In February 2015, former President Obama signed the Clay Hunt Suicide Prevention for American Veterans Act (H.R. 5059). Most notably, in a bipartisan move, the Senate voted 99-0 while the House voted 403-0 in favor.  Lawmakers named the act in honor of Clay Hunt, a Marine veteran who earned a Purple Heart in Iraq before redeploying to Afghanistan.   After being diagnosed with PTSD, Clay sought to help others and raise awareness about depression.  Sadly, while waiting on a disability appeal to the VA, Clay committed suicide after 18 months.  His disability received approval five weeks after his death.  Clay was 28.

The Clay Hunt SAV Act: specifics

  • Requires that the Secretary of Veterans Affairs arrange for an independent third-party evaluation of the VA’s mental health care and suicide prevention programs. Next, to submit a report to Congress, annually with the recent evaluations and any recommendations the Secretary considers appropriate.
  • Directs the Secretary to publish a website to provide veterans with current information regarding the VA’s mental health care services.
  • Requires the Secretary to carry out a three-year pilot program to repay the education loans relating to psychiatric medicine that are incurred by individuals who:
    • are eligible to practice psychiatric medicine in the Veterans Health Administration (VHA) or are enrolled in the final year of a residency program leading to a specialty qualification in psychiatric medicine;
    • demonstrate a commitment to a long-term career as a psychiatrist in the VHA; and
    • agree to a period of two or more years of obligated service with the VHA in the field of psychiatric medicine.
    • It limits the loan repayment to no more than $30,000 for each year an individual performs such obligated service.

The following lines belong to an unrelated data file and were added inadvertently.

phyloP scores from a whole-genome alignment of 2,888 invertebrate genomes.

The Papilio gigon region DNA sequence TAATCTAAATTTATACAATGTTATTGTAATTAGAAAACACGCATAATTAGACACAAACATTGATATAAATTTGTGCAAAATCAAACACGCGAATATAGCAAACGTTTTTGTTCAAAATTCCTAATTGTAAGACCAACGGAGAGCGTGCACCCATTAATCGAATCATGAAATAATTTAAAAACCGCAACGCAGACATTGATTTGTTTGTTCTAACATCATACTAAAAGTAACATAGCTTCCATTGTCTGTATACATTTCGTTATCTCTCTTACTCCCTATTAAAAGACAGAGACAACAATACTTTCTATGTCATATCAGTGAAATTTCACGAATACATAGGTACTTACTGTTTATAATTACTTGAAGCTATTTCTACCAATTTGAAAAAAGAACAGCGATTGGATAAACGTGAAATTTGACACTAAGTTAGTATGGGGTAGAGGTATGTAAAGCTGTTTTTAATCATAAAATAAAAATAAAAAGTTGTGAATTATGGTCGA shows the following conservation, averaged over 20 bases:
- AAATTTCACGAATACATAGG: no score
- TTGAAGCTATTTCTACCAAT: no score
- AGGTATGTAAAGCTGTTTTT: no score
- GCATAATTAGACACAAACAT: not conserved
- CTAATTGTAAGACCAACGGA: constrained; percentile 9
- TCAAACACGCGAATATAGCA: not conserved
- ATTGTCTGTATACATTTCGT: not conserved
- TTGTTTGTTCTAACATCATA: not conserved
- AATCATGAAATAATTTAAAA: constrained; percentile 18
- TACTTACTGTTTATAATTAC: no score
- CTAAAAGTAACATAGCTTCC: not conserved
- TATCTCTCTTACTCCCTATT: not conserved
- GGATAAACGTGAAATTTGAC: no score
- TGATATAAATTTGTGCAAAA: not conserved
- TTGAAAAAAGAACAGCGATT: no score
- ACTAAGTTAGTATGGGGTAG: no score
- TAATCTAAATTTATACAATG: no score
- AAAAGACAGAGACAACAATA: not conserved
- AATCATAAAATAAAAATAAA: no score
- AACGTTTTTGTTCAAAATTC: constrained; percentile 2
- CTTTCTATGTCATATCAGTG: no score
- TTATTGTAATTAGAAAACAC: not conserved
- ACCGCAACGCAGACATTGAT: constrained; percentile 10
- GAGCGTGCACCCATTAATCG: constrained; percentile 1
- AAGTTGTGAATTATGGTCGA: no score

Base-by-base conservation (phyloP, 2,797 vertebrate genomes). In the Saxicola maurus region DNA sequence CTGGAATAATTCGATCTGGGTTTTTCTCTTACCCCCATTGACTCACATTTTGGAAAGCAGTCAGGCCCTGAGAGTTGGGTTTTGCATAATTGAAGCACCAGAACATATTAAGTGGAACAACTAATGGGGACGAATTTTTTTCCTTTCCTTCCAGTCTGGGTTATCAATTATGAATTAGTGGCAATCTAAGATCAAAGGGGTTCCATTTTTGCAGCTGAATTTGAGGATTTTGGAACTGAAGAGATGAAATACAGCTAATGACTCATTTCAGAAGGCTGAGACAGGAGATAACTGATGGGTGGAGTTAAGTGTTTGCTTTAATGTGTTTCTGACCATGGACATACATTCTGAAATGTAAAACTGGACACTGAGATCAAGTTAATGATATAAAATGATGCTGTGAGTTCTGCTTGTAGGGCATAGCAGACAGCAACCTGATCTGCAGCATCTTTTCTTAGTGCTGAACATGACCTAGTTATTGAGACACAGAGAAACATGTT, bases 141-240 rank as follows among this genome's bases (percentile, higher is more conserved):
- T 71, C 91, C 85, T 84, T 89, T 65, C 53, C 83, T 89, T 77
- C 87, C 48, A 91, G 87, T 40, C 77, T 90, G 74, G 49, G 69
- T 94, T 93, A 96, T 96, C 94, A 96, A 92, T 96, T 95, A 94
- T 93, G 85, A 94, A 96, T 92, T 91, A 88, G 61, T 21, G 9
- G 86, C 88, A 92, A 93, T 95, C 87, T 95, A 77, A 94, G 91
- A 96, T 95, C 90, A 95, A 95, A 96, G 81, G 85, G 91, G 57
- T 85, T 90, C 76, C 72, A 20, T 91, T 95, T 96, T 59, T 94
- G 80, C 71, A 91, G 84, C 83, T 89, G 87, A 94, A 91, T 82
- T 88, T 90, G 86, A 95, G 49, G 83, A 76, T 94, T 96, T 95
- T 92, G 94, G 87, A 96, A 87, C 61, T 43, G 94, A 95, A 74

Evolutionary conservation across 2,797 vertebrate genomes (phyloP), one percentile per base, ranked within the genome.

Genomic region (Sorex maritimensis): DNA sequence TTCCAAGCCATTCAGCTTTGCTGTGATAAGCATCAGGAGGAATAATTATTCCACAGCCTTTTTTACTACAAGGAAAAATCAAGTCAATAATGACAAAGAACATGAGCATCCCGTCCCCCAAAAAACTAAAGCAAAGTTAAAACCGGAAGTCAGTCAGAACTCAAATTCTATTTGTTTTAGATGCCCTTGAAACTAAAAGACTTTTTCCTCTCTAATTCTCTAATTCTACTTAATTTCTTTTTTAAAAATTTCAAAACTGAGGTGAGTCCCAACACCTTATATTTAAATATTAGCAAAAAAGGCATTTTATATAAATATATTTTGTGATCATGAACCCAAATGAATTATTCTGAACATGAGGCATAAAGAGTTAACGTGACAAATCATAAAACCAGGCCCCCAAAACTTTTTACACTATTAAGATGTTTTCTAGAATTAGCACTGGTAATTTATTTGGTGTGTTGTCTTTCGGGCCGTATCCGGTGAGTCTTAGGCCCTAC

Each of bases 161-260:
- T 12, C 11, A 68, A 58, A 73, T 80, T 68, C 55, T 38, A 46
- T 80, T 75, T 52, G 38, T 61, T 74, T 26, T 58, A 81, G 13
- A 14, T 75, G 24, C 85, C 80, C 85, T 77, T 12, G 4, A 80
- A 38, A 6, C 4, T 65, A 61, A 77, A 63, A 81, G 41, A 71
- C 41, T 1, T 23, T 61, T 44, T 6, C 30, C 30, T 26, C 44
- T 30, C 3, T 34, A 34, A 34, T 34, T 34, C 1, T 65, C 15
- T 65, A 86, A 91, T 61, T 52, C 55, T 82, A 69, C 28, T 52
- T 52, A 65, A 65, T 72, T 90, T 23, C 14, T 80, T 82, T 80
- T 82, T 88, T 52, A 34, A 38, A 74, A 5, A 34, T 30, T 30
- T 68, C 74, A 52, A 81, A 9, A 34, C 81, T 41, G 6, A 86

Additional Requirements of the Clay Hunt SAV Act

  • Directs the Secretary to establish a three-year pilot program in at least five Veterans Integrated Service Networks (VISNs) for help transitioning from active duty.  Also, to improve the access of veterans to mental health services.  The pilot program must include a community-oriented veteran peer support network and a community outreach team for each medical center.
  • Authorizes the Secretary to collaborate with nonprofit mental health organizations to prevent suicide among veterans.
  • Extends combat veterans’ eligibility for VA hospital care, medical services, and nursing home care for non-service related illnesses based upon time in active duty and other factors.  The extension is for one year.
  • Prohibits the authorization of any additional appropriations to carry out this Act’s provisions.

Clearly, we still have a long way to go towards fixing the VA system and helping our valued servicemen and women.  However, DIAVOLO The Veterans Project is a welcome support system to those in need.

Other Resources for Veterans

The Veterans Legal Support Center & Clinic provides free legal assistance when the Veterans Benefits Administration improperly denies benefits to a Veteran.  For more information click here.

2 COMMENTS

  1. Kelly, I won’t be 63 until APRIL. I’m 62 at the present. Thank you though for a marvelous review of the show. There was a paragraph by each or our photos out in the lobby. In that paragraph, I also admitted to contracting HIV while on active duty in 1991 and then retired in 1994 and was a CD4 count of 6 away from death in 1996. This project for me was just one more step that I needed to taken order to take better care of myself and my health.

    • Wow! I didn’t get a chance to read the bios, as I arrived 3 minutes before the opening. However, I am truly blessed to read your comment and to know that you are doing well. You have overcome quite a bit! That is AWESOME! And you don’t look 62 young man… It was a real treat to see each of you perform and share your stories and I hope to see you in Washington DC.